Cause-specific mortality in old age in relation to body mass index in middle age and in old age: follow-up of the Whitehall cohort of male civil servants.
Breeze E., Clarke R., Shipley MJ., Marmot MG., Fletcher AE.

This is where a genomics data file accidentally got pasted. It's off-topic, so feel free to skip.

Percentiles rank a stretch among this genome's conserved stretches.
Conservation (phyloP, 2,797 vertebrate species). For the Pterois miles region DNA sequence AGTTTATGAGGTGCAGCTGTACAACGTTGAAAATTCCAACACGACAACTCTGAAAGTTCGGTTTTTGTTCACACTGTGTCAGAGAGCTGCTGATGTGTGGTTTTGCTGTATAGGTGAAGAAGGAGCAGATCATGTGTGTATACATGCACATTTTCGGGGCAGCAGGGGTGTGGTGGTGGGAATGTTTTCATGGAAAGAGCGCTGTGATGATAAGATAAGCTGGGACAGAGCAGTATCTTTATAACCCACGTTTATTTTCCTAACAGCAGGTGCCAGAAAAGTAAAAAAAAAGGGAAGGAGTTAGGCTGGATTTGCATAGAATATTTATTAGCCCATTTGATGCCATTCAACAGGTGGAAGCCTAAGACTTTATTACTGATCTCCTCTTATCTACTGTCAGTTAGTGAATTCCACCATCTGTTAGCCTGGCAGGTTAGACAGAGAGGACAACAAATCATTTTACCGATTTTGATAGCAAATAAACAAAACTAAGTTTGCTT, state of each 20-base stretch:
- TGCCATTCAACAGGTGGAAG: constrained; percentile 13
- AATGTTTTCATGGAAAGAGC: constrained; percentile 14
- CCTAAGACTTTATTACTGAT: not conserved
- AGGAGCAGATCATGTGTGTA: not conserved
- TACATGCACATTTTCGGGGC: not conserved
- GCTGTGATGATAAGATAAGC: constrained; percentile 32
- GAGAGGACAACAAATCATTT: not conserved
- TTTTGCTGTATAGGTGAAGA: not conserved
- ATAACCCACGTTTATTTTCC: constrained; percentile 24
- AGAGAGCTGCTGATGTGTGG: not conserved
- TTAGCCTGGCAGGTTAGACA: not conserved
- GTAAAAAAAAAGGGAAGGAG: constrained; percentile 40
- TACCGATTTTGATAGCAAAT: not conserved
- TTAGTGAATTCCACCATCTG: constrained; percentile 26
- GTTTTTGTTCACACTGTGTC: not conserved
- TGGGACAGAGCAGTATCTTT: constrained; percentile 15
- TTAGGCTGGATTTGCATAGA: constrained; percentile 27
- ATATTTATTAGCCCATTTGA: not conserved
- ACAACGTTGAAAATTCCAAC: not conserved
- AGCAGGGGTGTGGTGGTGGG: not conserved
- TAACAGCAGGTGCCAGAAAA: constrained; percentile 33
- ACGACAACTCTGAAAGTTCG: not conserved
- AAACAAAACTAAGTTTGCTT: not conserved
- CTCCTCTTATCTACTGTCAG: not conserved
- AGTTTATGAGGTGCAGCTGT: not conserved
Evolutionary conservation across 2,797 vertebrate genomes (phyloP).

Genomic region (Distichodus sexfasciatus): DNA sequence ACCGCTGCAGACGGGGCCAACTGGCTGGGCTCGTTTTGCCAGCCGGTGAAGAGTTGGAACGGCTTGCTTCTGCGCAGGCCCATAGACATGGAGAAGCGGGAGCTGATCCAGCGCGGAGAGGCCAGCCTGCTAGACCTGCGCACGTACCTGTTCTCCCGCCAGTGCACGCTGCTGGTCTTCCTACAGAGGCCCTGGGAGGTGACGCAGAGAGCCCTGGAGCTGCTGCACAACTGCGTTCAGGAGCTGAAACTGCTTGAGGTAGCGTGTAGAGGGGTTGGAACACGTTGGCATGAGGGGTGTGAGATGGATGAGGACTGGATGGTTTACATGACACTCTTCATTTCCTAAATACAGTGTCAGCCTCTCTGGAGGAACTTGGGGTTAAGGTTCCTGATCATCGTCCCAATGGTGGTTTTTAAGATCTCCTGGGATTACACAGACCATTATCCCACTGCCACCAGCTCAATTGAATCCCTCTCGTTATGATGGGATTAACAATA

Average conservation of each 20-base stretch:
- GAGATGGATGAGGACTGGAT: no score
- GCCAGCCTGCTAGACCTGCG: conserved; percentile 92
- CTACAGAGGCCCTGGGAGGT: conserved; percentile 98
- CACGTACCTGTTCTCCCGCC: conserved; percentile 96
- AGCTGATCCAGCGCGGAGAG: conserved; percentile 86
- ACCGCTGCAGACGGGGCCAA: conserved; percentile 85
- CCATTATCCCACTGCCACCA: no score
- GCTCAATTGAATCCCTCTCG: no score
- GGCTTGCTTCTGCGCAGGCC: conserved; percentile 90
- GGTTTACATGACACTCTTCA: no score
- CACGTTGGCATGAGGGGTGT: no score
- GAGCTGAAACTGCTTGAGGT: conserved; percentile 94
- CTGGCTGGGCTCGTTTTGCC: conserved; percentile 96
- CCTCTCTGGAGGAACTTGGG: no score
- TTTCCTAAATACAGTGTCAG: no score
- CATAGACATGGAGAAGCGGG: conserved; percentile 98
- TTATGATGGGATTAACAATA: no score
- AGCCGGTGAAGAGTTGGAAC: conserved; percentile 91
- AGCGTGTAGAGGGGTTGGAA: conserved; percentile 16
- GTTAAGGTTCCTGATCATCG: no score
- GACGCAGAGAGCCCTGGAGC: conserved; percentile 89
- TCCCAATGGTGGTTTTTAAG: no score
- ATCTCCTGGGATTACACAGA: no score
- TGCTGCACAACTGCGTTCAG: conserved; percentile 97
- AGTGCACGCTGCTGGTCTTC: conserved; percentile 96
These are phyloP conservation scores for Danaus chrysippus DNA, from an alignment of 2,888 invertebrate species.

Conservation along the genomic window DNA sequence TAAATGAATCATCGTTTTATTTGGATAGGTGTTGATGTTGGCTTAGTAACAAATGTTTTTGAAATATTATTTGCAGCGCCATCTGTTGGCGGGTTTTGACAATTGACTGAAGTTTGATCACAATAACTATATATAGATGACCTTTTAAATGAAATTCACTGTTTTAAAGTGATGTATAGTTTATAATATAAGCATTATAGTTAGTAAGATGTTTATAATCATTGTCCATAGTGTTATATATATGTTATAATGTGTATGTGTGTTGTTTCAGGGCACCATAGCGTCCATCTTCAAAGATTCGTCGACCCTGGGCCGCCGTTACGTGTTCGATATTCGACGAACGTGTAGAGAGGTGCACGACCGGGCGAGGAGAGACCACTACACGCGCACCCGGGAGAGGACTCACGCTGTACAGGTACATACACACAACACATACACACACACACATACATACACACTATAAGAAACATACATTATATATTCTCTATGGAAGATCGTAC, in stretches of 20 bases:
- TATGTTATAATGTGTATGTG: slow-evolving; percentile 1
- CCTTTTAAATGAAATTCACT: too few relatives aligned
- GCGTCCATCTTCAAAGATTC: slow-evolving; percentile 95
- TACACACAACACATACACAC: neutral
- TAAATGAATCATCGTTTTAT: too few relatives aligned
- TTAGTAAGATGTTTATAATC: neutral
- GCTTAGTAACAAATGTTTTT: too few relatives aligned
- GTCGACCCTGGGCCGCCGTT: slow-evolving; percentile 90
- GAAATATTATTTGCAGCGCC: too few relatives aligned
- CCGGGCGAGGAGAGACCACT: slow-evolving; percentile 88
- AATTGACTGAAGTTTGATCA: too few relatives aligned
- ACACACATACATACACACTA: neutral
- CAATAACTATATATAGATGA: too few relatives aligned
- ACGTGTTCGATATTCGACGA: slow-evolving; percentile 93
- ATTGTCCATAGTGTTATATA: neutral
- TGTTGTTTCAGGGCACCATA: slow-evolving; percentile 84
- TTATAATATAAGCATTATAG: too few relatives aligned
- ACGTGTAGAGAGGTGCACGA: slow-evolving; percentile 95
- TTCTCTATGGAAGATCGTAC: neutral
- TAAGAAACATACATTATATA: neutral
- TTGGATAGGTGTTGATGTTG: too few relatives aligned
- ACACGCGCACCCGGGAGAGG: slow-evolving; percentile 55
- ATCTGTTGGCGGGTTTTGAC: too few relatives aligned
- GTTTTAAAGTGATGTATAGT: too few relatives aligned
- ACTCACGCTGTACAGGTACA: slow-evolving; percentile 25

BACKGROUND: The relevance of body mass index (BMI) to cause-specific mortality in old age is uncertain. OBJECTIVES: To examine cause-specific 5 year mortality in old age by BMI in old age and middle age (40-69 years). METHODS: Cox proportional hazards for mortality rates among 4862 former male civil servants in relation to quartiles of BMI measured when screened in 1968-70 and when resurveyed in 1997-98 (median age 76 years). RESULTS: The association between all-cause mortality after resurvey and BMI in old age was U-shaped with hazard ratios (HRs) of 1.3 (95% CI 1.1-1.5) for the lightest and heaviest categories relative to the middle two. Among 'healthy' men the lightest (<22.7 kg/m2) had greatest all-cause mortality. The heaviest men (>26.6 kg/m2) had increased risk of cardiovascular disease (CVD) mortality in the first two years or for the whole period if never-smokers. Respiratory mortality was inversely associated with BMI in old age [adjusted HR for trend per BMI category increase 0.6 (0.5-0.7)] but cancer mortality lacked a clear pattern. Net gain or loss of 10 kg or more between middle and old age was a strong predictor of all-cause and CVD mortality. CONCLUSIONS: The shape of the association between BMI in old age and mortality differs by cause of death. Major weight change over time is a warning signal for higher CVD mortality. Having BMI<22.7 kg/m2 in old age is associated with above-average mortality rates even if apparently healthy.